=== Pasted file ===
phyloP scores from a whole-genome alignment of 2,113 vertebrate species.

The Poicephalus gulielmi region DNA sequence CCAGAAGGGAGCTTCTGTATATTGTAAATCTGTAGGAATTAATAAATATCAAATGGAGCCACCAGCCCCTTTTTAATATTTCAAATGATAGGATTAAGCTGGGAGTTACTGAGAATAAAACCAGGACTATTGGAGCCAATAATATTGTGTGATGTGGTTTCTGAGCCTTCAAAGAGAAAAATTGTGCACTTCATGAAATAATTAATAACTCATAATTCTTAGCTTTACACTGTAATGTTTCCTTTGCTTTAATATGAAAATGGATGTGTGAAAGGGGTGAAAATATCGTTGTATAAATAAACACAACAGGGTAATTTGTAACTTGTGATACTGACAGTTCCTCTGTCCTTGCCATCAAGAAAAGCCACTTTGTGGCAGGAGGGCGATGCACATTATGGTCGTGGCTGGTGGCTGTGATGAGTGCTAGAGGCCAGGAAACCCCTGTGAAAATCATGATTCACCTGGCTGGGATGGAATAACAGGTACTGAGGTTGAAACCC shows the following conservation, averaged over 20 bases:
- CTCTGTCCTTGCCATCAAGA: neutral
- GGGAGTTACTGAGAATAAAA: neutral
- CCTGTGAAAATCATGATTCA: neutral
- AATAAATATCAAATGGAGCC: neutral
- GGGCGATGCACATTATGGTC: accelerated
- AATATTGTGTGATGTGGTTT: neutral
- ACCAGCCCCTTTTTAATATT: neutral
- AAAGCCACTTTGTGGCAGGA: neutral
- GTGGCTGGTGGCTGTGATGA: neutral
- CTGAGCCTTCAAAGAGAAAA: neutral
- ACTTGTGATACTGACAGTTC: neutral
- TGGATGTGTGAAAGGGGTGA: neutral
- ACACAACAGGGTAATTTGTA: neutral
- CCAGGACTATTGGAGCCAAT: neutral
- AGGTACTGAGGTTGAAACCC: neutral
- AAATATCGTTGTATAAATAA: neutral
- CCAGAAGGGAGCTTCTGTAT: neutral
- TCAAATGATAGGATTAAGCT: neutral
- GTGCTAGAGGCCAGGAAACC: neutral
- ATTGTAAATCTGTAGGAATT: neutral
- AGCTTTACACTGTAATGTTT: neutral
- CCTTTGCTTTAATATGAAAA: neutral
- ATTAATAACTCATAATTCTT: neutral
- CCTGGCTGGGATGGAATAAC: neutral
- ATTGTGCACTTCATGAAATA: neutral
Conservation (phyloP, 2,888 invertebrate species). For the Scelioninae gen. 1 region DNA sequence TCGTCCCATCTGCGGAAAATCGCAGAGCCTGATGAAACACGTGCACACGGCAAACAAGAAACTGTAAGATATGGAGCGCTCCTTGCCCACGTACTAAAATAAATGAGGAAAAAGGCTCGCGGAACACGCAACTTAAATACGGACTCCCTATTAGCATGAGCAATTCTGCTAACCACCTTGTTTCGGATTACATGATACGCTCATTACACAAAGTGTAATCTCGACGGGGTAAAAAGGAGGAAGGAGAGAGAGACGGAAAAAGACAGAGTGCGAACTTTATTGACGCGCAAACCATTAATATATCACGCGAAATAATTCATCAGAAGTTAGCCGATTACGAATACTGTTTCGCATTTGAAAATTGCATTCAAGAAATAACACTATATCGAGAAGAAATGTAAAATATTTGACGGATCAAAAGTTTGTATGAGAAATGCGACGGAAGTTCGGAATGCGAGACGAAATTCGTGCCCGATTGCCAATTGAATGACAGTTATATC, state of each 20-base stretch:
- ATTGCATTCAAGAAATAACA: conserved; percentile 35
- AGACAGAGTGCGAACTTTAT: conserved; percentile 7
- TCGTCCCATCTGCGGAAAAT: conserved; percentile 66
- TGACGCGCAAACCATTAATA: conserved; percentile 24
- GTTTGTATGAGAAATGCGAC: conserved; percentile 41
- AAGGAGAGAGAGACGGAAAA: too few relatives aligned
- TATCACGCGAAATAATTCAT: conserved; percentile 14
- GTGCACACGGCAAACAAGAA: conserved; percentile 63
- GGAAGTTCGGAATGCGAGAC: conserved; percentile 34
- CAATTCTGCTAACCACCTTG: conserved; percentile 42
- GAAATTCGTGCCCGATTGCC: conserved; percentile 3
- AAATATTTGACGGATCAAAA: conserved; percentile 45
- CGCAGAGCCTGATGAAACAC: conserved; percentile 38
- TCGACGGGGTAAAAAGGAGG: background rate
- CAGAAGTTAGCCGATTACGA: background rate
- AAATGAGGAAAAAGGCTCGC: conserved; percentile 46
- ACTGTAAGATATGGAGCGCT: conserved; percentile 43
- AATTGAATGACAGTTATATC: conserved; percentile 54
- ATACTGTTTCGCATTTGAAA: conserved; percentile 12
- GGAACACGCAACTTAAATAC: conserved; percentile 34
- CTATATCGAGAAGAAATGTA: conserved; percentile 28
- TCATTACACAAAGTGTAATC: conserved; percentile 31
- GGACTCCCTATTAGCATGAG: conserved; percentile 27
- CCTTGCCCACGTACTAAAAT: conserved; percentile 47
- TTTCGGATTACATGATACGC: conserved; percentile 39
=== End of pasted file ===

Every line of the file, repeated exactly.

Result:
phyloP scores from a whole-genome alignment of 2,113 vertebrate species.

The Poicephalus gulielmi region DNA sequence CCAGAAGGGAGCTTCTGTATATTGTAAATCTGTAGGAATTAATAAATATCAAATGGAGCCACCAGCCCCTTTTTAATATTTCAAATGATAGGATTAAGCTGGGAGTTACTGAGAATAAAACCAGGACTATTGGAGCCAATAATATTGTGTGATGTGGTTTCTGAGCCTTCAAAGAGAAAAATTGTGCACTTCATGAAATAATTAATAACTCATAATTCTTAGCTTTACACTGTAATGTTTCCTTTGCTTTAATATGAAAATGGATGTGTGAAAGGGGTGAAAATATCGTTGTATAAATAAACACAACAGGGTAATTTGTAACTTGTGATACTGACAGTTCCTCTGTCCTTGCCATCAAGAAAAGCCACTTTGTGGCAGGAGGGCGATGCACATTATGGTCGTGGCTGGTGGCTGTGATGAGTGCTAGAGGCCAGGAAACCCCTGTGAAAATCATGATTCACCTGGCTGGGATGGAATAACAGGTACTGAGGTTGAAACCC shows the following conservation, averaged over 20 bases:
- CTCTGTCCTTGCCATCAAGA: neutral
- GGGAGTTACTGAGAATAAAA: neutral
- CCTGTGAAAATCATGATTCA: neutral
- AATAAATATCAAATGGAGCC: neutral
- GGGCGATGCACATTATGGTC: accelerated
- AATATTGTGTGATGTGGTTT: neutral
- ACCAGCCCCTTTTTAATATT: neutral
- AAAGCCACTTTGTGGCAGGA: neutral
- GTGGCTGGTGGCTGTGATGA: neutral
- CTGAGCCTTCAAAGAGAAAA: neutral
- ACTTGTGATACTGACAGTTC: neutral
- TGGATGTGTGAAAGGGGTGA: neutral
- ACACAACAGGGTAATTTGTA: neutral
- CCAGGACTATTGGAGCCAAT: neutral
- AGGTACTGAGGTTGAAACCC: neutral
- AAATATCGTTGTATAAATAA: neutral
- CCAGAAGGGAGCTTCTGTAT: neutral
- TCAAATGATAGGATTAAGCT: neutral
- GTGCTAGAGGCCAGGAAACC: neutral
- ATTGTAAATCTGTAGGAATT: neutral
- AGCTTTACACTGTAATGTTT: neutral
- CCTTTGCTTTAATATGAAAA: neutral
- ATTAATAACTCATAATTCTT: neutral
- CCTGGCTGGGATGGAATAAC: neutral
- ATTGTGCACTTCATGAAATA: neutral
Conservation (phyloP, 2,888 invertebrate species). For the Scelioninae gen. 1 region DNA sequence TCGTCCCATCTGCGGAAAATCGCAGAGCCTGATGAAACACGTGCACACGGCAAACAAGAAACTGTAAGATATGGAGCGCTCCTTGCCCACGTACTAAAATAAATGAGGAAAAAGGCTCGCGGAACACGCAACTTAAATACGGACTCCCTATTAGCATGAGCAATTCTGCTAACCACCTTGTTTCGGATTACATGATACGCTCATTACACAAAGTGTAATCTCGACGGGGTAAAAAGGAGGAAGGAGAGAGAGACGGAAAAAGACAGAGTGCGAACTTTATTGACGCGCAAACCATTAATATATCACGCGAAATAATTCATCAGAAGTTAGCCGATTACGAATACTGTTTCGCATTTGAAAATTGCATTCAAGAAATAACACTATATCGAGAAGAAATGTAAAATATTTGACGGATCAAAAGTTTGTATGAGAAATGCGACGGAAGTTCGGAATGCGAGACGAAATTCGTGCCCGATTGCCAATTGAATGACAGTTATATC, state of each 20-base stretch:
- ATTGCATTCAAGAAATAACA: conserved; percentile 35
- AGACAGAGTGCGAACTTTAT: conserved; percentile 7
- TCGTCCCATCTGCGGAAAAT: conserved; percentile 66
- TGACGCGCAAACCATTAATA: conserved; percentile 24
- GTTTGTATGAGAAATGCGAC: conserved; percentile 41
- AAGGAGAGAGAGACGGAAAA: too few relatives aligned
- TATCACGCGAAATAATTCAT: conserved; percentile 14
- GTGCACACGGCAAACAAGAA: conserved; percentile 63
- GGAAGTTCGGAATGCGAGAC: conserved; percentile 34
- CAATTCTGCTAACCACCTTG: conserved; percentile 42
- GAAATTCGTGCCCGATTGCC: conserved; percentile 3
- AAATATTTGACGGATCAAAA: conserved; percentile 45
- CGCAGAGCCTGATGAAACAC: conserved; percentile 38
- TCGACGGGGTAAAAAGGAGG: background rate
- CAGAAGTTAGCCGATTACGA: background rate
- AAATGAGGAAAAAGGCTCGC: conserved; percentile 46
- ACTGTAAGATATGGAGCGCT: conserved; percentile 43
- AATTGAATGACAGTTATATC: conserved; percentile 54
- ATACTGTTTCGCATTTGAAA: conserved; percentile 12
- GGAACACGCAACTTAAATAC: conserved; percentile 34
- CTATATCGAGAAGAAATGTA: conserved; percentile 28
- TCATTACACAAAGTGTAATC: conserved; percentile 31
- GGACTCCCTATTAGCATGAG: conserved; percentile 27
- CCTTGCCCACGTACTAAAAT: conserved; percentile 47
- TTTCGGATTACATGATACGC: conserved; percentile 39